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Criminal Justice Dean William Alex Pridemore Addresses World Health Organization Violence Prevention Symposium

ALBANY, N.Y. (October 13, 2015) — School of Criminal Justice Dean William Alex Pridemore addressed attendees of the World Health Organization’s (WHO) 7th Milestones of a Global Campaign for Violence Prevention Meeting in Geneva, Switzerland on Sept 22. The Milestones series aims to identify challenges and future priorities in violence prevention, including ways to consolidate global, regional, and national efforts.

Dear Pridemore addresses WHO

SCJ Dean Pridemore addresses World Health Organization

In his invited address Dean Pridemore stated that “violence disrupts the lives of victims, offenders, and families, it is unhealthy to the fabric of daily life in communities, it hinders development, it dents local and national treasuries, and it can disturb international relations.” His presentation summarized the results of studies examining the association between poverty, social protection, and national homicide rates. Alone and together with Meghan L. Rogers, a current Post-Doctoral Research Associate in the School of Criminal Justice at the University at Albany, he has undertaken substantial research on these topics.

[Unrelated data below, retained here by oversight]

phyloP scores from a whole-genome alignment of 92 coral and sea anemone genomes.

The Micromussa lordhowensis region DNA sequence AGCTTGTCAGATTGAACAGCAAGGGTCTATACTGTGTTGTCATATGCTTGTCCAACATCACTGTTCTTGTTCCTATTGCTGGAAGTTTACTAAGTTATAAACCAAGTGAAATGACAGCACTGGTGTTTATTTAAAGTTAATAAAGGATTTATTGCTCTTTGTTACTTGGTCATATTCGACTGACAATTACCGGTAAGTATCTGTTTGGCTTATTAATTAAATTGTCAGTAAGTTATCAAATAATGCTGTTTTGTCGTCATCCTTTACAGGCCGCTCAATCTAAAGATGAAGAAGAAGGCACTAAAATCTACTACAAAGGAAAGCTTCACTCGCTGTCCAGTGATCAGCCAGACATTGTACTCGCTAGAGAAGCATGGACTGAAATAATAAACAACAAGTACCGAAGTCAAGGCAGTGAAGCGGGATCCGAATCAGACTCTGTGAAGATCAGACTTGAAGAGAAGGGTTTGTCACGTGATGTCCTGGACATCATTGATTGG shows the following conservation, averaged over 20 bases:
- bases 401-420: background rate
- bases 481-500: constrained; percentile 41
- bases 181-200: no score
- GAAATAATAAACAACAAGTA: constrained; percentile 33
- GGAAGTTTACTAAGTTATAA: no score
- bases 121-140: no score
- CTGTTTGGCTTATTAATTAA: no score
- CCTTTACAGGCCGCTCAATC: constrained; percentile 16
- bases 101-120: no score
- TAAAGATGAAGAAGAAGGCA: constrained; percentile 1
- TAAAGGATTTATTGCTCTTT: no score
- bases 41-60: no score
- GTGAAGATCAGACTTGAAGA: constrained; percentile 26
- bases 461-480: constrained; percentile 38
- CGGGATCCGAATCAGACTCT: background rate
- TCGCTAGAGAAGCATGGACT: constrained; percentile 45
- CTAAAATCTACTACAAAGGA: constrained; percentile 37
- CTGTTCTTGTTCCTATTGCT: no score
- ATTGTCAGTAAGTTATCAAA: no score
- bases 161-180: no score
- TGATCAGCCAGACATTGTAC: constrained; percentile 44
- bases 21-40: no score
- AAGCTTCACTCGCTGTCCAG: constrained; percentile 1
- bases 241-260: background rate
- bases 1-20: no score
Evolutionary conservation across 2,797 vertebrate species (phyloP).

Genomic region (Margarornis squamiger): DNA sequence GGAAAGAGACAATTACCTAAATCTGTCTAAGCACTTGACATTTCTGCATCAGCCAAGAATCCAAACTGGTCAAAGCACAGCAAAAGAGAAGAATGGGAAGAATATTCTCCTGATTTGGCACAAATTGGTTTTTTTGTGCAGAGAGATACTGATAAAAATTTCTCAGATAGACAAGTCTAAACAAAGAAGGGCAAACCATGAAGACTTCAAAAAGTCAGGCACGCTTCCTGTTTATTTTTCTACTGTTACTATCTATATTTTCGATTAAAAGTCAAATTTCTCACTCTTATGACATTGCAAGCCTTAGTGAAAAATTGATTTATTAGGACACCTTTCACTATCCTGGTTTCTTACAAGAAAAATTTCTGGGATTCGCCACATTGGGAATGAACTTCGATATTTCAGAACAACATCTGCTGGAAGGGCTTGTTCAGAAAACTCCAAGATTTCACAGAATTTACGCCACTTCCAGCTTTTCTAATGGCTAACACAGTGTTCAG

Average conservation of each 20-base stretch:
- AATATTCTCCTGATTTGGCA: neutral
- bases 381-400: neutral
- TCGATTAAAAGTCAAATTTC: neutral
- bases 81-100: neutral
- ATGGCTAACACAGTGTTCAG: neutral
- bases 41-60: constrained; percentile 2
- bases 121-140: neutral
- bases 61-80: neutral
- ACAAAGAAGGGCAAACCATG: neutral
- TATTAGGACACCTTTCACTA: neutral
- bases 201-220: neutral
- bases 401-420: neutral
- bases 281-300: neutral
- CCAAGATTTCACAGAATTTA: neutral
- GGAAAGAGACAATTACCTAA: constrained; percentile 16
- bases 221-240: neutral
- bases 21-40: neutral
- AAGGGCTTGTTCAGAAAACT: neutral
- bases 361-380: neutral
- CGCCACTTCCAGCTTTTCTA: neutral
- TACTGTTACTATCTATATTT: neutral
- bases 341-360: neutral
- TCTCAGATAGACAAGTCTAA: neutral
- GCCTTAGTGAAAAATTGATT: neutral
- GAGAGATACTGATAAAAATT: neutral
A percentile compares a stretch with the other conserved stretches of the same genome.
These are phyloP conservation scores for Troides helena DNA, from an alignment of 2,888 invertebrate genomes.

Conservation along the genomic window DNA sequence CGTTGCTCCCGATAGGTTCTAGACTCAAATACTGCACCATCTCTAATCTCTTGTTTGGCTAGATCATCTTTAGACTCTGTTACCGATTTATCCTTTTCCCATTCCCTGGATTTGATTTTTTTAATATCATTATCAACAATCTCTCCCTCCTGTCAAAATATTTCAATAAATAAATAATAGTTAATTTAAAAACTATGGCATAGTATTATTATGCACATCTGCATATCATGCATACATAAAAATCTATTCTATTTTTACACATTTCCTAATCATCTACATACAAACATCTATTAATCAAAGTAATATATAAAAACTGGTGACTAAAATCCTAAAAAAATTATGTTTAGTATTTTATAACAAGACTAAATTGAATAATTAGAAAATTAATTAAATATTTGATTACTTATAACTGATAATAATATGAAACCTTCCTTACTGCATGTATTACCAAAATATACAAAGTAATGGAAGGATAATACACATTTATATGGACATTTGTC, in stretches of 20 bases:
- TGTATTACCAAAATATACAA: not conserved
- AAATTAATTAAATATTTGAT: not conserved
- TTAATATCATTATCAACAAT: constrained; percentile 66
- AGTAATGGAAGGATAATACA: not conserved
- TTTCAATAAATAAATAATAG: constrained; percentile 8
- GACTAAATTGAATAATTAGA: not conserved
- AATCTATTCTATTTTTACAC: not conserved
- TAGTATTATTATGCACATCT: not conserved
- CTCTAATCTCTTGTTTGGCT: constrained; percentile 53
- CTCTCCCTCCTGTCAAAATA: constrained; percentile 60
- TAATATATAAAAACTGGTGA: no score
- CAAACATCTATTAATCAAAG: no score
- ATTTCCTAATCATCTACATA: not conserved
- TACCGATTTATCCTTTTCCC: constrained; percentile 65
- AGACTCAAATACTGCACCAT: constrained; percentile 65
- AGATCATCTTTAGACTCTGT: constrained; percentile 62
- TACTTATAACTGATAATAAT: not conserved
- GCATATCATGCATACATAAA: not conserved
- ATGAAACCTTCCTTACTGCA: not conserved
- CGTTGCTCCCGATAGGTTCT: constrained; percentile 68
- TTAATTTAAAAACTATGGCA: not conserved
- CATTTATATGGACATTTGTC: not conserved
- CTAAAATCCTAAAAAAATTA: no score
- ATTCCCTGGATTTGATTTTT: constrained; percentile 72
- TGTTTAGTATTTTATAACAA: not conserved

The theme of the WHO symposium was “Linking global violence prevention with sustainable development.” Meeting participants included researchers, practitioners, and policymakers at local, regional, and global levels. The symposium occurred the same week the United Nations approved its post-2015 Sustainable Development Goals (SDG), with presenters focusing on how these SDGs can enhance national and international violence prevention initiatives.

“Violence reduction is possible,” said Dean Pridemore. “From individual-level traits to national-level characteristics we know about many causes of violence that can be influenced to reduce harm.” He concluded that “research shows nations with higher levels of poverty and lower levels of government-provided social protection have higher homicide rates. Reducing the former and using the latter to strengthen social institutions and promote human dignity should reduce interpersonal violence and create healthier societies.”

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